[PATCH 2/2] Trace fork series calls using PTRACE_SETOPTIONS on linux

Roland McGrath roland at redhat.com
Fri Sep 10 08:31:26 UTC 2010

> If so, I guess that what you want is the compatibility with system
> using early 2.4 kernels. But I am in doubt whether we need to do so
> since 2.4 series are really too old, right?

Indeed I think it's only some 2.4 kernels that behave in the problematic
fashion.  But strace has always been compatible with quite old kernels
before, and we don't want to regress in that compatibility.

> Moreover, if I got all right, in old kernels such as 2.4 series,
> wait call will lost its children who are ptraced. I guess that's
> why strace have function internal_wait. But in 2.6 series kernels,
> I think wait call will block if its children are currently ptraced
> and strace does not need to do any additional work here. Doing so
> in 2.6 will make things much more complex if wait call use pgid or
> options such as __WCLONE. I'm not very sure about this.

I think even 2.4 might do that better, but I'm not really sure.  There are
a lot of versions and half-backport variants out there.  (RHEL3's kernel is
based on 2.4.21, but has many, many changes, and does this right.)  I think
it's certainly true that all 2.6 kernels correctly both leave a
ptrace-waited zombie for the real parent to wait on and don't let a real
parent see ECHILD while ptrace has stolen the child.  For them, there is
probably no need for the internal_wait logic.

The wait question is really an entirely separate subject from what we've
just been discussing.  If you have some changes about that in mind, please
bring them up in another thread.

> Yes, in this way we can gain good compatibility with older kernels.
> But at the same time, we have also lost the benefits of using
> PTRACE_SETOPTIONS. For example, with old code, we still can not
> really trace vfork, while this can be easily done with PTRACE_SETOPTIONS.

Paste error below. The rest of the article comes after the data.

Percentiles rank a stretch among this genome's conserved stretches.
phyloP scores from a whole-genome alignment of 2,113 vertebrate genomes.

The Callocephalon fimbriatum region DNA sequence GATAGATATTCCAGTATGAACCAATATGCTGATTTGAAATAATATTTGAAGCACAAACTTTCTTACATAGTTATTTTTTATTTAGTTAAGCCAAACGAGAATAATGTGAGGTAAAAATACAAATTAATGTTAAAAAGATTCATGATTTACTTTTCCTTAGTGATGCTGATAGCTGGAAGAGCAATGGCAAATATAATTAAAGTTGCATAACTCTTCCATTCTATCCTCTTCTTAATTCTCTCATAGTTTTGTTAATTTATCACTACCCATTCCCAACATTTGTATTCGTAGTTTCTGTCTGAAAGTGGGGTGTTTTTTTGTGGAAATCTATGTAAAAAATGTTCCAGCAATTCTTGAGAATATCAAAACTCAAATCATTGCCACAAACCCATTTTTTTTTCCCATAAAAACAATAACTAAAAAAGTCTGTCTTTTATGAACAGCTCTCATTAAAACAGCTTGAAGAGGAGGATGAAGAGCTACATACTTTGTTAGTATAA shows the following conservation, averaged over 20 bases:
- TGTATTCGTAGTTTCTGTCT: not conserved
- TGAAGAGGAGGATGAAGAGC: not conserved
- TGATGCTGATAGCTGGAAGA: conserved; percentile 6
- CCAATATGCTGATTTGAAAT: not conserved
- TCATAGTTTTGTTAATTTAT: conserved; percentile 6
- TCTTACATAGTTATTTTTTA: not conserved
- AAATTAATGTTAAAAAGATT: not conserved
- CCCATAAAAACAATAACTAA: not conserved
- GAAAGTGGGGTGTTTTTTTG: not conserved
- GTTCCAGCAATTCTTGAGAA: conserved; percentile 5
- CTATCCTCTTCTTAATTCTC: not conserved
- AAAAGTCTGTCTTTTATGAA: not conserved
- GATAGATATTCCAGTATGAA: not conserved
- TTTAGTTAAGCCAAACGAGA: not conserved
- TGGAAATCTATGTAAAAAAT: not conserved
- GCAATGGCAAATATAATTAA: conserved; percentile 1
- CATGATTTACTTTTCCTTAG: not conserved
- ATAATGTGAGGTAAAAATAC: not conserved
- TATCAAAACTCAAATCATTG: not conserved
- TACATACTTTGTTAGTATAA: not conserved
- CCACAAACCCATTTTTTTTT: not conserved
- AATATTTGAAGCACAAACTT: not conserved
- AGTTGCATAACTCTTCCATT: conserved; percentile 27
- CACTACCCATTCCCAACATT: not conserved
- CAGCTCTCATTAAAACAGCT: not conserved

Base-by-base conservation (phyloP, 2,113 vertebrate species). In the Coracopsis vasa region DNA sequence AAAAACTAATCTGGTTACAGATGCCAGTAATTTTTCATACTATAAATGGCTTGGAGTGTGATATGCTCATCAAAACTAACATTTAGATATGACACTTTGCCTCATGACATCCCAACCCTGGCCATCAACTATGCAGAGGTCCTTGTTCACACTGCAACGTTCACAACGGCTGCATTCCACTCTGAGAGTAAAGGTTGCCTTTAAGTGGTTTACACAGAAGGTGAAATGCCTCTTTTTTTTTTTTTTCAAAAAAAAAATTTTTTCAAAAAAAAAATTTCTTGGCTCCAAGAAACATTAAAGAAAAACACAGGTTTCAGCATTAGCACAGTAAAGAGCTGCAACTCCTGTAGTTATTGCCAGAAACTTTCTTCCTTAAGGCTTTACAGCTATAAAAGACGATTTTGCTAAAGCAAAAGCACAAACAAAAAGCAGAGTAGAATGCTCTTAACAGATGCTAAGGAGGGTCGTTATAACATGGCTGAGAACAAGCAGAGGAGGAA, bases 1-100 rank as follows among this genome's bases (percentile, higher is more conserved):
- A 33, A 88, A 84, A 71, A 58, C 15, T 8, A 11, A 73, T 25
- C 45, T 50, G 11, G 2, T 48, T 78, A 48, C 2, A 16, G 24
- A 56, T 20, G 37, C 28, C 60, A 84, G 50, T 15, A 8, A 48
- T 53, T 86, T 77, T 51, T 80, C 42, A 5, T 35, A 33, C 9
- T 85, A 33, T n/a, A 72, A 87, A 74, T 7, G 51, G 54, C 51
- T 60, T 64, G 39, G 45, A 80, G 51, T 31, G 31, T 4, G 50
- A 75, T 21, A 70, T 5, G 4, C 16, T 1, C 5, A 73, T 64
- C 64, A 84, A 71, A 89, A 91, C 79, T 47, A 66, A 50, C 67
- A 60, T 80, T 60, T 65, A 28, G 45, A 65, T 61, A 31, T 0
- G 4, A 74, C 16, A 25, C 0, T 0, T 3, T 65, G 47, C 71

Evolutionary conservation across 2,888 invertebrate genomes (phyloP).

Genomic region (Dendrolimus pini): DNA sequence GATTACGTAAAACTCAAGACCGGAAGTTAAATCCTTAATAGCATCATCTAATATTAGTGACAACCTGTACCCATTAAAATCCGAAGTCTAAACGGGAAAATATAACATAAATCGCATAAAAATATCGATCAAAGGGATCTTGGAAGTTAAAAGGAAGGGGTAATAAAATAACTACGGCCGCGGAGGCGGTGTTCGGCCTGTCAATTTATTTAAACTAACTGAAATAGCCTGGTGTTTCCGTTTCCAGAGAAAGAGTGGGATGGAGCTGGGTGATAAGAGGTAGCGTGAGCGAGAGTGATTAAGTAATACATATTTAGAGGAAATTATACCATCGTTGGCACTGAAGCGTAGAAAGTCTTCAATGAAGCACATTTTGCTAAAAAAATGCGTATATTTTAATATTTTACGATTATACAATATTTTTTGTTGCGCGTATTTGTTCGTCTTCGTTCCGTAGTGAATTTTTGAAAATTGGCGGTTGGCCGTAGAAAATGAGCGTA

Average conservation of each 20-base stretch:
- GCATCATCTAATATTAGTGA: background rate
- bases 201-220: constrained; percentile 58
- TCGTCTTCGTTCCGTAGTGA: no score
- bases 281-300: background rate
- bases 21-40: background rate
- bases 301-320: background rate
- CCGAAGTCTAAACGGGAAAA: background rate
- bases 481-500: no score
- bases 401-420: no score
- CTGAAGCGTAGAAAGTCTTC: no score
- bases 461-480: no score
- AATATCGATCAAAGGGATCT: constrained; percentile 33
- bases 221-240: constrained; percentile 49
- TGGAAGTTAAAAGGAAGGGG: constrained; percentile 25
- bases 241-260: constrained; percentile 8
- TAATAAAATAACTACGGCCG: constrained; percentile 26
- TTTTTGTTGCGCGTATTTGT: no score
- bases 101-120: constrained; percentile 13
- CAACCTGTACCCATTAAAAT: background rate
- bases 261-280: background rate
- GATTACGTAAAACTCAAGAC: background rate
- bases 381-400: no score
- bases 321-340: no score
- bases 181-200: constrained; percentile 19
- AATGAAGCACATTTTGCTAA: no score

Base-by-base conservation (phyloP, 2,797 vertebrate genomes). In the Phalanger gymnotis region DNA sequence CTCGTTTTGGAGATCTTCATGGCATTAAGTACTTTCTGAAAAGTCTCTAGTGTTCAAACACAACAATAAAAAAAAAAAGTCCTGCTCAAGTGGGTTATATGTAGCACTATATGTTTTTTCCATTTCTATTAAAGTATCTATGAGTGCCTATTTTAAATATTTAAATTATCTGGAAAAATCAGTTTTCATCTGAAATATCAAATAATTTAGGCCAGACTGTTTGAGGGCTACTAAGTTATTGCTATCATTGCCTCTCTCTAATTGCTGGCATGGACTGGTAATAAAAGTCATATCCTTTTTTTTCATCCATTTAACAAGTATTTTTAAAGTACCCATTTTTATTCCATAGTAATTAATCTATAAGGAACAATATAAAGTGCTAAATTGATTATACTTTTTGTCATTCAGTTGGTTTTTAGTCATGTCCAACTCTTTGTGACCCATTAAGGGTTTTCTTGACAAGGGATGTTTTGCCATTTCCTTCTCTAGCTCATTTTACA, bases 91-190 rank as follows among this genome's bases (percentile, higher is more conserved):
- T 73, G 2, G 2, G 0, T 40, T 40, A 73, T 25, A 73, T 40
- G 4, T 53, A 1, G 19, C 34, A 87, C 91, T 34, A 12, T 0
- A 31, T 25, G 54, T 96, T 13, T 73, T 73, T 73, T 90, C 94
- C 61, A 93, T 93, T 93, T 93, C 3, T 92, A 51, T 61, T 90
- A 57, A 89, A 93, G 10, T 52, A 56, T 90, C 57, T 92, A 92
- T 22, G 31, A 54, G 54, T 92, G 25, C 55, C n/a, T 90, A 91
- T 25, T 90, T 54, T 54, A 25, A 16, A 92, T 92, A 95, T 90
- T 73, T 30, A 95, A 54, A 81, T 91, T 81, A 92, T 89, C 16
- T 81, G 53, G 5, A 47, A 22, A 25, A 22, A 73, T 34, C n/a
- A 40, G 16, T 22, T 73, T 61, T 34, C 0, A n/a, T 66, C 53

> I'm sorry if I don't understand correctly.

I'm not sure we're understanding each other.  In what I described, there
would be no lack of the benefits of PTRACE_SETOPTIONS.  In the first call
to clone/etc, we'd still do the old setbpt work, but also get the new
ptrace report.  Thereafter, having seen a PTRACE_EVENT_CLONE etc., we would
never use setbpt again.

vfork is an additional issue.  When we decide not to use setbpt, we'd
certainly also decide not to use change_syscall any more either.  But
that's too late for the first vfork, we've already made it a fork instead.
The status quo is not that we "can not really trace vfork", it's that we
turn a vfork into a fork, and then it gets traced just fine (but is doing
something different).

I believe the change_syscall logic dates from the old setbpt code (perhaps
still used for a non-Linux build, if any such still work).  There I think
the reationale was not to do a vfork because you were going to do actual
text-writing breakpoint insertion and wanted it to be separate for the
parent and child.  (I'm not really sure why you couldn't do even that with
a real vfork too, but anyway.)  

For the new Linux setbpt code that just changes registers instead of doing
breakpoints, I think we could make that support proper vfork too.  Right
now, it turns a vfork syscall into a clone syscall just like a fork syscall.
We might have to make sure that more registers get restored to their
original values, but perhaps that is already done OK.

With that done, then even the first vfork would remain a proper vfork.


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